By Leslie Berg
Did you know that a lack of water consumption can cause kidney disease and cystitis? And that a diet consisting of all dry food decreases water consumption considerably? You should know that canned food increases hydration and greatly improves the overall health of your beloved feline companion.
Here is the latest buzz on feline nutrition.
Recommendations for cat nutrition have changed dramatically over the last few years. For many years we have been told to feed our cats strictly dry food. Dry food is less expensive, dry food is better for their teeth and so on. However, we have learned that canned food is a much better choice for our feline companions.
1. Cats, unlike dogs are strictly carnivores by nature and have evolved to thrive on animal based protein. Plant based protein is more difficult for cats to metabolize due to their genetic makeup. Dry food tends to be higher in plant based protein while canned food is higher in animal based proteins. The quality of the protein source in canned food is a far better quality. Additionally, dry food is cooked at higher temperatures, which further degrades the value of its protein content.
2. The cat’s natural diet is high in protein and fat and low in carbohydrates. Dry food is high in carbs. Many cats have multiple health issues that are related to high-carb diets such as obesity and diabetes. Cats who are fed diets low in carbs tend to lose weight and the need for insulin decreases or becomes non existent. This does not mean that dry food causes diabetes, only that a high carb diet may be just one of many possible contributing factors.
3. A wet (or canned) diet for cats contains 75% water. Water consumption is very important for the health of the cat. A cat on a dry diet may only consume half the amount of water of a cat on a canned diet. There are two common illnesses in cats are closely associated with water consumption in felines; chronic kidney disease and cystitis. Chronic kidney disease is a leading cause of death in felines and is believed to be caused by the cat’s lifetime of possible insufficient consumption of water. Cystitis is a very common problem in cats and symptoms include the following: blood in the urine, straining to urinate and urinating in inappropriate areas in the house, often mistaken as a behavior issue. According to research, cats which are fed an all dry diet have a higher concentrated urine that may irritate the bladder resulting in cystitis. Studies have also shown when these cats are switched to an all canned diet, the urine becomes less concentrated and the chronic cystitis eventually ceases to exist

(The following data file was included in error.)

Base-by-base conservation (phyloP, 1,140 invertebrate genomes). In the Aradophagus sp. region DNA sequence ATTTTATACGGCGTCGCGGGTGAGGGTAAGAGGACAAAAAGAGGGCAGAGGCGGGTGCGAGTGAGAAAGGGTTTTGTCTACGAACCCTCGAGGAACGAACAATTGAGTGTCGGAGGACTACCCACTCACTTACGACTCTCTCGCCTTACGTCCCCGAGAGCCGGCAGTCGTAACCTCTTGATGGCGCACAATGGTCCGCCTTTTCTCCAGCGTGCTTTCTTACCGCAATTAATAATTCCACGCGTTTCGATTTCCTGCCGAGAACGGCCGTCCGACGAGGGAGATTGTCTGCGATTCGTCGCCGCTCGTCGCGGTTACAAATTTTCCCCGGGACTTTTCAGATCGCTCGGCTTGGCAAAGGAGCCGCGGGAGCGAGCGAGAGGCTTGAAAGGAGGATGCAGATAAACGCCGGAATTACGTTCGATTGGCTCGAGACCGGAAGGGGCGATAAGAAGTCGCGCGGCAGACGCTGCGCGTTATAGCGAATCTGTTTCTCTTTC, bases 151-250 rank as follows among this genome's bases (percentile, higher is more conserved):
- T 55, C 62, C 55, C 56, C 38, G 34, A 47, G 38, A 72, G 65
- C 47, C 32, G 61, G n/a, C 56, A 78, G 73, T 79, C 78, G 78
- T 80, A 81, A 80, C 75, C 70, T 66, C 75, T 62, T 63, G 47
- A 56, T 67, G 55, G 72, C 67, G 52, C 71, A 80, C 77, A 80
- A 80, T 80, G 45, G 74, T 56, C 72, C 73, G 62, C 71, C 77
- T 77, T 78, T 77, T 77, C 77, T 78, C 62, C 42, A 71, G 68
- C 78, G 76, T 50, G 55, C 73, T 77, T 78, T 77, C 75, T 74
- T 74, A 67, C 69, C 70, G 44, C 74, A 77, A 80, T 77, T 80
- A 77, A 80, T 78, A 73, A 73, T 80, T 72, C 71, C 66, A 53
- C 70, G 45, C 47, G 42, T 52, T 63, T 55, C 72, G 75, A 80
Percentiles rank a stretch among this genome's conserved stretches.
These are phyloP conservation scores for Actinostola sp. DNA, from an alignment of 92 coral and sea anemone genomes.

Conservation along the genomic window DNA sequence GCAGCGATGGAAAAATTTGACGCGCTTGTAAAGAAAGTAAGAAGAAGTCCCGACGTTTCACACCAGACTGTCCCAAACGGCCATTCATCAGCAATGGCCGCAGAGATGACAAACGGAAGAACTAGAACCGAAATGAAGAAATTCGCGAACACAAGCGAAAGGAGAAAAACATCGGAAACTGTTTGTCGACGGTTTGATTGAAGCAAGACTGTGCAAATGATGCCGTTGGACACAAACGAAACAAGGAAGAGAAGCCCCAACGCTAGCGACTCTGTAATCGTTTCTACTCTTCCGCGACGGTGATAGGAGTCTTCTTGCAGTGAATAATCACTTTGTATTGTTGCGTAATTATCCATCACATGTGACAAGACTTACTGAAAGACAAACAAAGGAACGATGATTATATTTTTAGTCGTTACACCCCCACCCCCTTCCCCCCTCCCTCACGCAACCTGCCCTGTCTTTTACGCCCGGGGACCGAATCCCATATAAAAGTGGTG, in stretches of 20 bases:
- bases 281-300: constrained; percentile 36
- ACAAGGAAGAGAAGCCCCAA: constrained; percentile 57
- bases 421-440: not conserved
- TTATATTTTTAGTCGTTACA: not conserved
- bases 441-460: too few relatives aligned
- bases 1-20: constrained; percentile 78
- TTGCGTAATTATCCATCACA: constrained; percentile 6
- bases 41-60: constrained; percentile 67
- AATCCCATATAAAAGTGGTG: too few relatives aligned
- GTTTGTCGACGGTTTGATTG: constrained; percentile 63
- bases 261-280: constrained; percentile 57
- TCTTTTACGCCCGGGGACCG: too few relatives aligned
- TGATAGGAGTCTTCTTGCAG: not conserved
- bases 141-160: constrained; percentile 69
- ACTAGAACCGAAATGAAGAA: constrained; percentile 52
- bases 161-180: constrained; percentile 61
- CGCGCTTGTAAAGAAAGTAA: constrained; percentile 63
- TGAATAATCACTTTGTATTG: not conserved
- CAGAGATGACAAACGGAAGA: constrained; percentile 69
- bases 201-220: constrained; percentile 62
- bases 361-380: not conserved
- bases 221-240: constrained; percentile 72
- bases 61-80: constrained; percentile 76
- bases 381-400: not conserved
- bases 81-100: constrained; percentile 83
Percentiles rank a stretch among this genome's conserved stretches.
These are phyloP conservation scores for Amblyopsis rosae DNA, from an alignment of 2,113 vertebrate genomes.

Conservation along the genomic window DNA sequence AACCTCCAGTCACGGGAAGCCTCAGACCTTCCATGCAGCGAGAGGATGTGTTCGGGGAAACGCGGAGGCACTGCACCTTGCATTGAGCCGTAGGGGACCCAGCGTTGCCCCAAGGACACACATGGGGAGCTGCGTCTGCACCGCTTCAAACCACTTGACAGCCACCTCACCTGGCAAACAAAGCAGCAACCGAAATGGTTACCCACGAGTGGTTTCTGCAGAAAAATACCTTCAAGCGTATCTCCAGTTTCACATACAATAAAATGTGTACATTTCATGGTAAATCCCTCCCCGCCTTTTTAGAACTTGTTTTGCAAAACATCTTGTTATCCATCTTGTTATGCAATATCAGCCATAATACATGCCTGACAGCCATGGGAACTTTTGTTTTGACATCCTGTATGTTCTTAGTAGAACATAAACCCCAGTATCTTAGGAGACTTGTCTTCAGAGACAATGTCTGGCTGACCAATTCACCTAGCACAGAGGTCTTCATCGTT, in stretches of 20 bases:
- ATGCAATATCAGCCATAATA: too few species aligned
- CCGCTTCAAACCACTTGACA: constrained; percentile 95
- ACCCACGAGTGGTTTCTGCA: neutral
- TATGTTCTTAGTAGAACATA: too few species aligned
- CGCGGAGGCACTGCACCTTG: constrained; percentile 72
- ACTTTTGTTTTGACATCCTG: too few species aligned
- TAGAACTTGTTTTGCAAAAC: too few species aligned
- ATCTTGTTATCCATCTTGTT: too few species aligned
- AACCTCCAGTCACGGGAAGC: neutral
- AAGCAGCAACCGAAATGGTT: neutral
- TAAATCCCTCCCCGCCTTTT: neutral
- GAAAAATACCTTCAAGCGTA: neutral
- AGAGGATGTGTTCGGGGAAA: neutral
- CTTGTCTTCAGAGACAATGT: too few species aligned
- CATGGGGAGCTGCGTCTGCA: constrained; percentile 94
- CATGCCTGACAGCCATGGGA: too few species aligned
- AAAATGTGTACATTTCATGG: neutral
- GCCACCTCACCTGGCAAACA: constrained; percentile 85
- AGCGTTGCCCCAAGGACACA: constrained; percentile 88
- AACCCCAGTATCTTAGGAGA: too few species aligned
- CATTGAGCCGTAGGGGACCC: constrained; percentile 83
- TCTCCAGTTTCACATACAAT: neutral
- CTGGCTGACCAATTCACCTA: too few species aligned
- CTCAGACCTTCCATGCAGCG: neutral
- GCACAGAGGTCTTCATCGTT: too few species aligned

If your cat is overweight, having urinary problems, or you feel your cat may not be getting the nutrition that is most beneficial for him then please speak to your cat’s veterinarian for further information. If you are feeding strictly dry food and your cats seems healthy, switching to an all high protein, low-carb diet now may prevent a host of medical problems in the future. An ounce of prevention is worth a pound of cure.
Information in this article was taken from the original article written by Jennifer O’Connor, DVM a Veterinarian at Three Notch Veterinary Hospital.
Interlude Pet Resort & Spa in St. Leonard, MD cares greatly about your cat’s health. We highly recommend a diet that is high in protein for our feline guests. We suggest that if you are supplying food to please bring an ample supply of wet food. If our guests are to eat the house food then canned food will be supplied for them. Come in to take a tour of our cattery with our modern bird watching windows with strategically placed bird feeders for the cats to enjoy a day of bird watching while relaxing in their beds. Interlude offers a vast array of activities for our guest so take part in. We believe the more active and happy our guests are the better their overall experience will be.
Please contact Interlude Pet Resort & Spa at 410-586-1843 or by visiting their website at www.interludepetresort.com
Leslie Berg grew up in Columbia, MD and has always had a passion for all living creatures, including exotic ones. Before buying Interlude, Leslie worked at one kennel for nearly ten years and spent four years working in the medical field with small animals. During that time, she attended the Veterinary Continuing Education Expo in 1997 and has been certified by the American Dental Association for Veterinary Technicians in dental procedures. When she left the veterinary field to become a kennel operator, she was the head surgery technician, pre- and post-operative nurse, and assistant hospital manager. Leslie enjoys wildlife & animal photography, many genres of music (especially Van Morrison), reading a good book & a lot of short visits to NYC.